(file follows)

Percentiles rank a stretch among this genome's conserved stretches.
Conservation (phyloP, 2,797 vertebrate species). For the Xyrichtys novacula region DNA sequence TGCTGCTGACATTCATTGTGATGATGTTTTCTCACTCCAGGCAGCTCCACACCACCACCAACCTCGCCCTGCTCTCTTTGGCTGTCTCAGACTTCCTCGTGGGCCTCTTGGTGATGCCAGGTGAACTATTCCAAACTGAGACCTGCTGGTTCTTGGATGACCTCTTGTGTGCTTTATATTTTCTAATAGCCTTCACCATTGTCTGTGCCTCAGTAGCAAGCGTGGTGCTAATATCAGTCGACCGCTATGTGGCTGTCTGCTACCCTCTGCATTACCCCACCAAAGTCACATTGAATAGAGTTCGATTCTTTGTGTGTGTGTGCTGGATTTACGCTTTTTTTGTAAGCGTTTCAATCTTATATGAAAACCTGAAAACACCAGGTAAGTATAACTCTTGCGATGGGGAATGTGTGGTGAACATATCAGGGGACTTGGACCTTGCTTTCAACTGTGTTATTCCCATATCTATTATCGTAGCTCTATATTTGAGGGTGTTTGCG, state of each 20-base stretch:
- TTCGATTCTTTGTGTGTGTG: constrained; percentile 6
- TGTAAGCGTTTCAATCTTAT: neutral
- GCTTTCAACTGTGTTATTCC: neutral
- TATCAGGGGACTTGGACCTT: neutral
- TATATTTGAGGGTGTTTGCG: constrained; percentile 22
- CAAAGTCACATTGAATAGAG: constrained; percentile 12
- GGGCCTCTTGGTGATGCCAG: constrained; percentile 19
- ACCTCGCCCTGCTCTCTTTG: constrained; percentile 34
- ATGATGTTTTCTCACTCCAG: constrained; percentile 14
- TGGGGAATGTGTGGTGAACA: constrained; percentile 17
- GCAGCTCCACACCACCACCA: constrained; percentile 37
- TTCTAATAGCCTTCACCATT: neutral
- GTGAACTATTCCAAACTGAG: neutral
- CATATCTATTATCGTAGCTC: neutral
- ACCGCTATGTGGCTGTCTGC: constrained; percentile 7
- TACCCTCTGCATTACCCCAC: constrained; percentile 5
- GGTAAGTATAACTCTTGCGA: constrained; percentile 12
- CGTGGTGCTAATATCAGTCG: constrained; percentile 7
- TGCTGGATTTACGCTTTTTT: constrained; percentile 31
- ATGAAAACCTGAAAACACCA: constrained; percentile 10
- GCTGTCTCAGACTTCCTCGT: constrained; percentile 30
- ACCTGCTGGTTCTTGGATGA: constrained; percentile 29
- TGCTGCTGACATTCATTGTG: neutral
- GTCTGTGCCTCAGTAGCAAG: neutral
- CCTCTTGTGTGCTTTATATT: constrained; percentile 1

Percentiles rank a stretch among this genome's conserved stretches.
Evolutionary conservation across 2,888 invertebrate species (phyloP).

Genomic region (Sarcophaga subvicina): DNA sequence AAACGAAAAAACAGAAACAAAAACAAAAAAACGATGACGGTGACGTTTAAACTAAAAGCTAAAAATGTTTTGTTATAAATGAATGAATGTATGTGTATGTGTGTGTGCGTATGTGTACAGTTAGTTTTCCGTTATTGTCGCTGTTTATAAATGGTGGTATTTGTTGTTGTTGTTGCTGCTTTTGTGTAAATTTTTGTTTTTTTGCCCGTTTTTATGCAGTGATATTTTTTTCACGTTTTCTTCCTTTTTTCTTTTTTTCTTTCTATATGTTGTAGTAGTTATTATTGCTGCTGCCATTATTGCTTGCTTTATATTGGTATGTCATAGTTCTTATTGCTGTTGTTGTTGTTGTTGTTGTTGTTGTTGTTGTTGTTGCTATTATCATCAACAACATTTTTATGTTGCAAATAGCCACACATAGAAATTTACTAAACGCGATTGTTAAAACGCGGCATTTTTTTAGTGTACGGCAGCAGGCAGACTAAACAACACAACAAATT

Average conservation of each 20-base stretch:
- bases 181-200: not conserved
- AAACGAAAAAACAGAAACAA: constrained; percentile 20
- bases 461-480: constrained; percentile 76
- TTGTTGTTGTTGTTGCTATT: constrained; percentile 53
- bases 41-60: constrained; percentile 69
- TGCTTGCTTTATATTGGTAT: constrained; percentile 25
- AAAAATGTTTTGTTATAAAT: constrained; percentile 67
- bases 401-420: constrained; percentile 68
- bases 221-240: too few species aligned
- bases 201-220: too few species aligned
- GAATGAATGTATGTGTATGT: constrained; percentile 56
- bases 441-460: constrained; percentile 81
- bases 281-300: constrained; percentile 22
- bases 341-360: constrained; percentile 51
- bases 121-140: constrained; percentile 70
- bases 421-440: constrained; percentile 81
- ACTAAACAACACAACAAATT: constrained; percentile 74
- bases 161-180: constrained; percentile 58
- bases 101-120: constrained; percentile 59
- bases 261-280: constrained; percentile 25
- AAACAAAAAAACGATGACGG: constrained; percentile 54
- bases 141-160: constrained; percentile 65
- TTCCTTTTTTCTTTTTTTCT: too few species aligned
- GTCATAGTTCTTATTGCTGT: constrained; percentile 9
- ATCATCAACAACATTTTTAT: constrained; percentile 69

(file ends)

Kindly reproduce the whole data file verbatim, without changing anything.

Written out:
Percentiles rank a stretch among this genome's conserved stretches.
Conservation (phyloP, 2,797 vertebrate species). For the Xyrichtys novacula region DNA sequence TGCTGCTGACATTCATTGTGATGATGTTTTCTCACTCCAGGCAGCTCCACACCACCACCAACCTCGCCCTGCTCTCTTTGGCTGTCTCAGACTTCCTCGTGGGCCTCTTGGTGATGCCAGGTGAACTATTCCAAACTGAGACCTGCTGGTTCTTGGATGACCTCTTGTGTGCTTTATATTTTCTAATAGCCTTCACCATTGTCTGTGCCTCAGTAGCAAGCGTGGTGCTAATATCAGTCGACCGCTATGTGGCTGTCTGCTACCCTCTGCATTACCCCACCAAAGTCACATTGAATAGAGTTCGATTCTTTGTGTGTGTGTGCTGGATTTACGCTTTTTTTGTAAGCGTTTCAATCTTATATGAAAACCTGAAAACACCAGGTAAGTATAACTCTTGCGATGGGGAATGTGTGGTGAACATATCAGGGGACTTGGACCTTGCTTTCAACTGTGTTATTCCCATATCTATTATCGTAGCTCTATATTTGAGGGTGTTTGCG, state of each 20-base stretch:
- TTCGATTCTTTGTGTGTGTG: constrained; percentile 6
- TGTAAGCGTTTCAATCTTAT: neutral
- GCTTTCAACTGTGTTATTCC: neutral
- TATCAGGGGACTTGGACCTT: neutral
- TATATTTGAGGGTGTTTGCG: constrained; percentile 22
- CAAAGTCACATTGAATAGAG: constrained; percentile 12
- GGGCCTCTTGGTGATGCCAG: constrained; percentile 19
- ACCTCGCCCTGCTCTCTTTG: constrained; percentile 34
- ATGATGTTTTCTCACTCCAG: constrained; percentile 14
- TGGGGAATGTGTGGTGAACA: constrained; percentile 17
- GCAGCTCCACACCACCACCA: constrained; percentile 37
- TTCTAATAGCCTTCACCATT: neutral
- GTGAACTATTCCAAACTGAG: neutral
- CATATCTATTATCGTAGCTC: neutral
- ACCGCTATGTGGCTGTCTGC: constrained; percentile 7
- TACCCTCTGCATTACCCCAC: constrained; percentile 5
- GGTAAGTATAACTCTTGCGA: constrained; percentile 12
- CGTGGTGCTAATATCAGTCG: constrained; percentile 7
- TGCTGGATTTACGCTTTTTT: constrained; percentile 31
- ATGAAAACCTGAAAACACCA: constrained; percentile 10
- GCTGTCTCAGACTTCCTCGT: constrained; percentile 30
- ACCTGCTGGTTCTTGGATGA: constrained; percentile 29
- TGCTGCTGACATTCATTGTG: neutral
- GTCTGTGCCTCAGTAGCAAG: neutral
- CCTCTTGTGTGCTTTATATT: constrained; percentile 1

Percentiles rank a stretch among this genome's conserved stretches.
Evolutionary conservation across 2,888 invertebrate species (phyloP).

Genomic region (Sarcophaga subvicina): DNA sequence AAACGAAAAAACAGAAACAAAAACAAAAAAACGATGACGGTGACGTTTAAACTAAAAGCTAAAAATGTTTTGTTATAAATGAATGAATGTATGTGTATGTGTGTGTGCGTATGTGTACAGTTAGTTTTCCGTTATTGTCGCTGTTTATAAATGGTGGTATTTGTTGTTGTTGTTGCTGCTTTTGTGTAAATTTTTGTTTTTTTGCCCGTTTTTATGCAGTGATATTTTTTTCACGTTTTCTTCCTTTTTTCTTTTTTTCTTTCTATATGTTGTAGTAGTTATTATTGCTGCTGCCATTATTGCTTGCTTTATATTGGTATGTCATAGTTCTTATTGCTGTTGTTGTTGTTGTTGTTGTTGTTGTTGTTGTTGTTGCTATTATCATCAACAACATTTTTATGTTGCAAATAGCCACACATAGAAATTTACTAAACGCGATTGTTAAAACGCGGCATTTTTTTAGTGTACGGCAGCAGGCAGACTAAACAACACAACAAATT

Average conservation of each 20-base stretch:
- bases 181-200: not conserved
- AAACGAAAAAACAGAAACAA: constrained; percentile 20
- bases 461-480: constrained; percentile 76
- TTGTTGTTGTTGTTGCTATT: constrained; percentile 53
- bases 41-60: constrained; percentile 69
- TGCTTGCTTTATATTGGTAT: constrained; percentile 25
- AAAAATGTTTTGTTATAAAT: constrained; percentile 67
- bases 401-420: constrained; percentile 68
- bases 221-240: too few species aligned
- bases 201-220: too few species aligned
- GAATGAATGTATGTGTATGT: constrained; percentile 56
- bases 441-460: constrained; percentile 81
- bases 281-300: constrained; percentile 22
- bases 341-360: constrained; percentile 51
- bases 121-140: constrained; percentile 70
- bases 421-440: constrained; percentile 81
- ACTAAACAACACAACAAATT: constrained; percentile 74
- bases 161-180: constrained; percentile 58
- bases 101-120: constrained; percentile 59
- bases 261-280: constrained; percentile 25
- AAACAAAAAAACGATGACGG: constrained; percentile 54
- bases 141-160: constrained; percentile 65
- TTCCTTTTTTCTTTTTTTCT: too few species aligned
- GTCATAGTTCTTATTGCTGT: constrained; percentile 9
- ATCATCAACAACATTTTTAT: constrained; percentile 69